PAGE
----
The role of neighborhood in urban black adolescent marijuana use

Beth A. Reboussin, Kerry M. Green, Adam J. Milam, Debra M. Furr-Holden, Renee M. Johnson, Nicholas S. Ialongo

Research output: Contribution to journalArticle

Abstract

Background: The present study examined the influence of neighborhood factors on transitions in marijuana involvement during adolescence in a sample of primarily low-income, urban Black youth. Methods: 556 Black adolescents were interviewed annually beginning in first grade as part of a longitudinal study. Latent class analysis (LCA) was used to examine stages of marijuana involvement from 6th to 9th grades. The influence of neighborhood disorder, drug activity, violent crime, safety and disadvantage on transitions in marijuana involvement was tested using latent transition analysis (LTA). Results: There was evidence for three stages of involvement: no involvement, offered, and use and problems. Involvement increased steadily during adolescence with a slightly greater risk to transition from offers to use between 6th and 7th grades. Neighborhood disorder (AOR = 1.04, CI = 1.00, 1.08), drug activity (AOR = 1.12, CI = 1.02, 1.22) and disadvantage (AOR = 1.44, CI = 1.10, 1.92) were associated with the transition from marijuana offers to use and problems. Neighborhood disorder (AOR = 1.07, CI = 1.02, 1.11), drug activity (AOR = 1.19, CI = 1.10, 1.29) and violent crime (AOR = 1.17, CI = 1.03, 1.32) were associated with transitioning rapidly from no involvement to use and problems. Conclusions: Understanding how neighborhoods could be organized and provided with supports to discourage marijuana use and promote non-drug using behaviors should be an important goal of any prevention program in low-income, urban Black neighborhoods. Enhancing citizen participation and mobilization to address the social processes of neighborhood disorder has the potential to reduce marijuana involvement in these neighborhoods.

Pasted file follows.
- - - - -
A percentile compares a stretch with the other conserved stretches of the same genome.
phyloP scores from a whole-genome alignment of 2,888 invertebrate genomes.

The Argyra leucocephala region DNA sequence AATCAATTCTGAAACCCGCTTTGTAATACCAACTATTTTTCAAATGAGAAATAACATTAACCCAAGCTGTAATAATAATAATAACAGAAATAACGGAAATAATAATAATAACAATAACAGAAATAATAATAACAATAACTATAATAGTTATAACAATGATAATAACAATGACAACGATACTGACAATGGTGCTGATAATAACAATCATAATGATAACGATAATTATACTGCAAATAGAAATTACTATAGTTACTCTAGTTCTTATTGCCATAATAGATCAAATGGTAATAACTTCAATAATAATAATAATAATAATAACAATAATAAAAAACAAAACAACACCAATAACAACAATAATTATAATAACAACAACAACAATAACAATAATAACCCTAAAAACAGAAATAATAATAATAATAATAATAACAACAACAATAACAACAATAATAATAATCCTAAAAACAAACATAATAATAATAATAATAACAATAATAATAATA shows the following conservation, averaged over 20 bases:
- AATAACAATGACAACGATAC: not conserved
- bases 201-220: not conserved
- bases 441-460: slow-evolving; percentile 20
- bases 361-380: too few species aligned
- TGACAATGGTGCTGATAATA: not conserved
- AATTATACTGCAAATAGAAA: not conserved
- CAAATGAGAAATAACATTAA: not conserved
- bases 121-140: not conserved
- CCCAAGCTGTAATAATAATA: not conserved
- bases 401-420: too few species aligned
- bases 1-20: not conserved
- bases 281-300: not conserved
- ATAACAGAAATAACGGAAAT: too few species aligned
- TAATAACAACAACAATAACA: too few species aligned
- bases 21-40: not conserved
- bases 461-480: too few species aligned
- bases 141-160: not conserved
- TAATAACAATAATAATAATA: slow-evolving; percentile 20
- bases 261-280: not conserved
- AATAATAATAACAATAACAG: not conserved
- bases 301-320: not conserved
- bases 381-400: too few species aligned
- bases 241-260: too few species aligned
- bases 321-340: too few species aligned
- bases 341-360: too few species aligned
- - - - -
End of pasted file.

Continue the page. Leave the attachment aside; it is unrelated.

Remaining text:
Original languageEnglish (US)
Pages (from-to)69-75
Number of pages7
JournalDrug and alcohol dependence
Volume154
DOIs
StatePublished - Sep 1 2015

Keywords

  • Adolescents
  • Blacks
  • Latent class
  • Latent transition
  • Marijuana
  • Neighborhood
  • Urban

ASJC Scopus subject areas

  • Toxicology
  • Pharmacology
  • Psychiatry and Mental health
  • Pharmacology (medical)

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